A three-day weekend sounds like catnip for employees, but they might just be setting themselves up for a more stressful week.
The idea of a four-day work week, which has been making the headlines recently, seems a relatively new one, you might think. But the concept was coined by English social reformer Robert Owen, who in 1817 advocated for shorter workdays.
In those days the working day ranged from 10 to 16 hours, and Owen’s concept got little support. A century later in 1926, industrialist Henry Ford’s factories became one of the first workplaces in the US to formally implement a 40-hour, five-day working week.
The five-day week has been the norm for biomedical scientists since then, but in June last year the UK began a four-day work week trial with 3,300 employees at 70 companies taking part in this landmark six-month experiment.
The trial was organised by 4 Day Week Global in partnership with the think tank Autonomy, the 4 Day Week Campaign, and researchers at the universities of Oxford and Cambridge, and Boston College.
It was based on the 100:80:100 model – 100 per cent of pay for 80 per cent of the time, in exchange for a commitment to maintain 100 per cent productivity.
4 Day Week Global said the four-day week “has been proven to deliver increased productivity in businesses all over the world in a broad range of industries”.
Research by Hays Recruitment seems to concur with this as it says most firms think the four-day week is a “good idea”.
In the Hays research, 89 per cent of those surveyed said the four-day week helped employee mental health and wellbeing while 59 per cent said it improved organisational productivity and efficiency and 44 per cent said it helped to attract new talent as well as retention.
However, the trial didn’t prove successful for Mark Roderick’s engineering and industrial supplies company Allcap, which abandoned the experiment two months early. So success may change depending on the type of work you are doing.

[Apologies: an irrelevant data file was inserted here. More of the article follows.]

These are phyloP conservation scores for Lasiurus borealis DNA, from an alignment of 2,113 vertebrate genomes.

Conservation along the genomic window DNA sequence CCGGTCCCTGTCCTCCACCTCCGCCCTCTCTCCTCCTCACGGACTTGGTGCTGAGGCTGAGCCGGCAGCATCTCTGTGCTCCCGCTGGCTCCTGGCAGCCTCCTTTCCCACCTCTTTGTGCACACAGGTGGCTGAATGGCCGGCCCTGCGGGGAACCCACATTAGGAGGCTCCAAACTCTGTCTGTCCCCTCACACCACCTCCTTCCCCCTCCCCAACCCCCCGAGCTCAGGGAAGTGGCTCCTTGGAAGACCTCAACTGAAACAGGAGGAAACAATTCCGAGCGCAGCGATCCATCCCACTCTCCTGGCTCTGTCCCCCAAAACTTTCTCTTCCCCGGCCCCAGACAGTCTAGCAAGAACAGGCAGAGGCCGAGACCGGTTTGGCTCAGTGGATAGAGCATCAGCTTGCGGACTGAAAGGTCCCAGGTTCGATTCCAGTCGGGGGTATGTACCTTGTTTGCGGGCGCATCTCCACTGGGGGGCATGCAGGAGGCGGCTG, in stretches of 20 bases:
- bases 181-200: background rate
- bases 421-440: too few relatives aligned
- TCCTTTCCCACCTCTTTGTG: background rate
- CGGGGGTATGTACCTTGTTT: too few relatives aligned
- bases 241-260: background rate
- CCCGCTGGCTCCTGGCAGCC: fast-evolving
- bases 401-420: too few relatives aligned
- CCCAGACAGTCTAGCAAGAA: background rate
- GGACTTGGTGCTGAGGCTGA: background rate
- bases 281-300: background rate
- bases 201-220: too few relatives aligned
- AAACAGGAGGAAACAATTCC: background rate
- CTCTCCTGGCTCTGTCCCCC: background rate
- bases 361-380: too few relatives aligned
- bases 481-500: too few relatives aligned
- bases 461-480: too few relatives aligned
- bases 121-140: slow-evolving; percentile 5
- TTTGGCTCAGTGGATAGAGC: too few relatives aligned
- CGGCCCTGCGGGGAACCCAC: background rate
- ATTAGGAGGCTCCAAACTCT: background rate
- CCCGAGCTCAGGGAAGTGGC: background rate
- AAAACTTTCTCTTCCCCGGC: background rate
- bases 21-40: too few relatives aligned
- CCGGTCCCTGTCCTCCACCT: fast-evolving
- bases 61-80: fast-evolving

Roderick said: “As opposed to 10 normal workdays, we found that employees would have nine extreme ones – once they got to their scheduled day off they were exhausted. Once we factored in holidays, sickness and caring responsibilities, we also struggled to find cover for an employee on their rest day.”
Indeed, exhaustion seems to be a pitfall of the four-day week, with employees facing more stressful workdays.
A report from the 4 Day Week Campaign has called for trials of a four-day, 32-hour working week for NHS staff to boost job retention. Whereas Roderick’s employees reported exhaustion in working four days, the NHS could benefit from this model, leading to better care for patients and increased job retention within the industry.
The four-day week seems like a great idea on paper with three-day weekends for biomedical scientists. But this will not work for everyone – so finding the right balance for your workforce is key to success in the future.